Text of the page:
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Purple on the rocks

  I have the real pleasure of writing my first blog post of 2022 about a trip to Battery Point, Portishead, Bristol to photograph Purple Sandpipers (Calidris Maritima). As many of my readers will know I love waders probably above all bird species and so when I had the opportunity to get some pictures with my good friend Paul Joy of this rare, specially protected and very confiding wader species that winters in the UK coastland I was really excited. Up until this point I had never seen a Purple Sandpiper. They are small waders, bigger than a Dunlin but slightly smaller and less robust than a Turnstone.  They migrate to the UK in the winter from as far away places as Canada, Greenland, Svalbard, Fennoscandia and Russia. They then spend their time along the coasts roosting and feeding on various rocky outcrops. They have a preference for rocks covered with seaweeds where they forage for insects, molluscs and crustaceans. They get their names because of a Purple sheen that can be seen in t

Zoom causes chaos in the dusk light

On Wednesday I managed a mid-week visit to Goldcliff Lagoons about an hour before sunset. I was accompanied by my friend and fellow blogger Nev Davies. Its been a while since we have caught up and it was good to meet up.

The clouds were looking pretty ominous as another storm was on its way. The sun was desperately trying to peek out from behind the grey clouds and at most,some diffuse sunbeams manged to break the gloom and bring some glow to the lagoons.

Avocets huddled under the glow of the evening sun as it threatens to break through the clouds.

On Monks ( Lagoon 1) the Avocets were huddled closely together in a flock of about seventy birds. They were roosting and not particularly very active. They appeared to be settled for the night.

The flock of Avocets

Scanning the distance we picked out the "Famous Five" White Fronted Geese on the grass at Becs ( Lagoon 3) and in the central grassy area between Monks and Becs two Barnacle Geese were grazing.

The Famous Five - White Fronted Geese

Barnacle Geese


Priors ( Lagoon 2) had a good gathering of Wigeon, Shovelers and Teal. Canadian Geese were out on the bank to the right of the Snipe viewing platform and to the left in the corner were a couple of Snipe if you looked carefully.

Snipe


The view from the Seawall was quite barren looking. The tide was out and the wind was whipping up. There would be no beautiful sunset.

The Seawall hide offered some shelter from the wind and Nev and I settled down to chill and watch. To be honest I was not expecting much as it was low tide.

Then high up in the sky Nev spotted something black slowly spiralling down to the lagoons. The Glossy Ibis was back. It was six o'clock and the light was fading fast making visibility poor but you cannot mistake the birds silhouette.  It landed in its usual spot and began to preen and feed a little in the shallows of Priors.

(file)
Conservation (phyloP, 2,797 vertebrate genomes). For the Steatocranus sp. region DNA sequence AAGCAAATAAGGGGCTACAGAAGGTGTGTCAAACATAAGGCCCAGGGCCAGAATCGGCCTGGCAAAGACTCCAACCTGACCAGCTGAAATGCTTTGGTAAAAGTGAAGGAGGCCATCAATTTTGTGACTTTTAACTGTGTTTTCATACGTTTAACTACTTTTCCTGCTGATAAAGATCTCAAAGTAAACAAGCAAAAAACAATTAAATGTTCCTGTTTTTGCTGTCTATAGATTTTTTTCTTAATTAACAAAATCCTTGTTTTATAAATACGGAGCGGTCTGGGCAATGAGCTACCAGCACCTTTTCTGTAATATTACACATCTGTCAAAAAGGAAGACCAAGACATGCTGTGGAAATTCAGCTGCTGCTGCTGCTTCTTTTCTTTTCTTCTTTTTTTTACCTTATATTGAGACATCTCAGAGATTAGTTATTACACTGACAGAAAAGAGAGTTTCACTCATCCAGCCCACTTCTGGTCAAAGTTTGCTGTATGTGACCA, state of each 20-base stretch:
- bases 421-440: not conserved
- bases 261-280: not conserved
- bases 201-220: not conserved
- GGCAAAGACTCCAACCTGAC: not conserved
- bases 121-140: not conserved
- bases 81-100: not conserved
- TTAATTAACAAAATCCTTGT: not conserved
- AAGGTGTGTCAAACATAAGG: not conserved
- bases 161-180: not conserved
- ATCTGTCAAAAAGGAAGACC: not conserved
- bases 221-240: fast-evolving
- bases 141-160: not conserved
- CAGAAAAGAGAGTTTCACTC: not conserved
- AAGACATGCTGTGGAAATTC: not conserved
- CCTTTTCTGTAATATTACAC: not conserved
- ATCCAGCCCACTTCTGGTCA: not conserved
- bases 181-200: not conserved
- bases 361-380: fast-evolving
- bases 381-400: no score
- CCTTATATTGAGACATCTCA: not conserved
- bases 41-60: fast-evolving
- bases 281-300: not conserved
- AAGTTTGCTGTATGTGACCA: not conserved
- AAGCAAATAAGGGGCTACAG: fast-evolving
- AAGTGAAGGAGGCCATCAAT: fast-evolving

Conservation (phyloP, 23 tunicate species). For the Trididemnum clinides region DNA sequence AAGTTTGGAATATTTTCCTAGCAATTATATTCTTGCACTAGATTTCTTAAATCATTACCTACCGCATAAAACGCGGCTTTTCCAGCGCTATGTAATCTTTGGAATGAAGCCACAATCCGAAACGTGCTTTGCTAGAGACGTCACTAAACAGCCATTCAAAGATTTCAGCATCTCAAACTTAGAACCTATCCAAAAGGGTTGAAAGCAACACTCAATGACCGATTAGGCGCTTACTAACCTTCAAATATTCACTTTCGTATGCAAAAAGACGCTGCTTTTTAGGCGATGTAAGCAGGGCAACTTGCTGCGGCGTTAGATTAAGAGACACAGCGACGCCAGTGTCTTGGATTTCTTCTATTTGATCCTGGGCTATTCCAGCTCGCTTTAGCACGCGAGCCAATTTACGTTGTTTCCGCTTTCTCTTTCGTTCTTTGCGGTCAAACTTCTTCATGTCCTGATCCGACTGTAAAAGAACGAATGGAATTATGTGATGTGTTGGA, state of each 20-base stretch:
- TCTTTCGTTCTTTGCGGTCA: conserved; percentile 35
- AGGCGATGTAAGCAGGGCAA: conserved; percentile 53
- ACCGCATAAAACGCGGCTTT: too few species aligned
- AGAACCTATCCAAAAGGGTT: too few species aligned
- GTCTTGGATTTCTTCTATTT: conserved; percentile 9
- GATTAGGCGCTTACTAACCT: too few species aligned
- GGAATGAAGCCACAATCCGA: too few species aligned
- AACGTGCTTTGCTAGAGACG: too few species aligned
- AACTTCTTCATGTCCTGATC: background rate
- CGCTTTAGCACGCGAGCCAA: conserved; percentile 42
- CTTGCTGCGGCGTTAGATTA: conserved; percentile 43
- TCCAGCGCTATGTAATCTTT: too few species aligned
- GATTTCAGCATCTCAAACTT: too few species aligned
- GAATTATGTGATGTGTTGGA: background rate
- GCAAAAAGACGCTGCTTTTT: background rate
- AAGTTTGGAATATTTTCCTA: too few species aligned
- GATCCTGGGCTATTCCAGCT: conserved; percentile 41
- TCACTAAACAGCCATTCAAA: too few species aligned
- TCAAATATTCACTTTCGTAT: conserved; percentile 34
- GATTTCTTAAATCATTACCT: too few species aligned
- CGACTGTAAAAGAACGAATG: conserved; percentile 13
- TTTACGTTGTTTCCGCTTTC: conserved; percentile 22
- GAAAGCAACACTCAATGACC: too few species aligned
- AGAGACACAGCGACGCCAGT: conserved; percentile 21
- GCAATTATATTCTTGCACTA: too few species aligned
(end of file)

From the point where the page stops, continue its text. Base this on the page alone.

Flossy the Glossy


It then popped its head up in alarm and boom up it went resulting in a huge cascade of panic . Duck alarm calls rang out across the lagoons. Waterfowl were everywhere flying in all directions.

We scanned the skies, what was causing the chaos. Then shooting by us was a dark coloured blur of pure unadulterated speed.   A Peregrine, I like to call it "Zoom" (more in jest really as its usually as a still as a statue perched on Lagoon 3's island ) hurtled around Priors flying low just above the reeds.

It changed direction at the last minute diving towards the airborne flock of Wigeon. They scattered and then it swerved away and landed on the gate post in the middle of the lagoons.

Zoom - Peregrine Falcon on the hunt.

This is the second time in a week I have seen it "fail" to make a kill (assuming its the same bird- I think it is).

It perched for a while and then dived off it and came flying straight at the Seawall hide before flicking away up over the seawall. Super stuff to watch and a nightmare to focus on in the near-dark.

The Ibis came back and resumed its preening and the ducks calmed down a bit.

Then something big swooped in. Peering through the encroaching darkness that was falling we made out the shape of a female Marsh Harrier. Moving nothing like a falcon. She took her time, exuded menace, her tactics are more about surprise , misdirection and persistence.

Mrs Marshy

None of them worked this evening. The ducks were too stressed out and kept well out of her way. She did not linger and disappeared into the all enveloping darkness of the night. So did we. It was now too dark to see anything and home beckoned.


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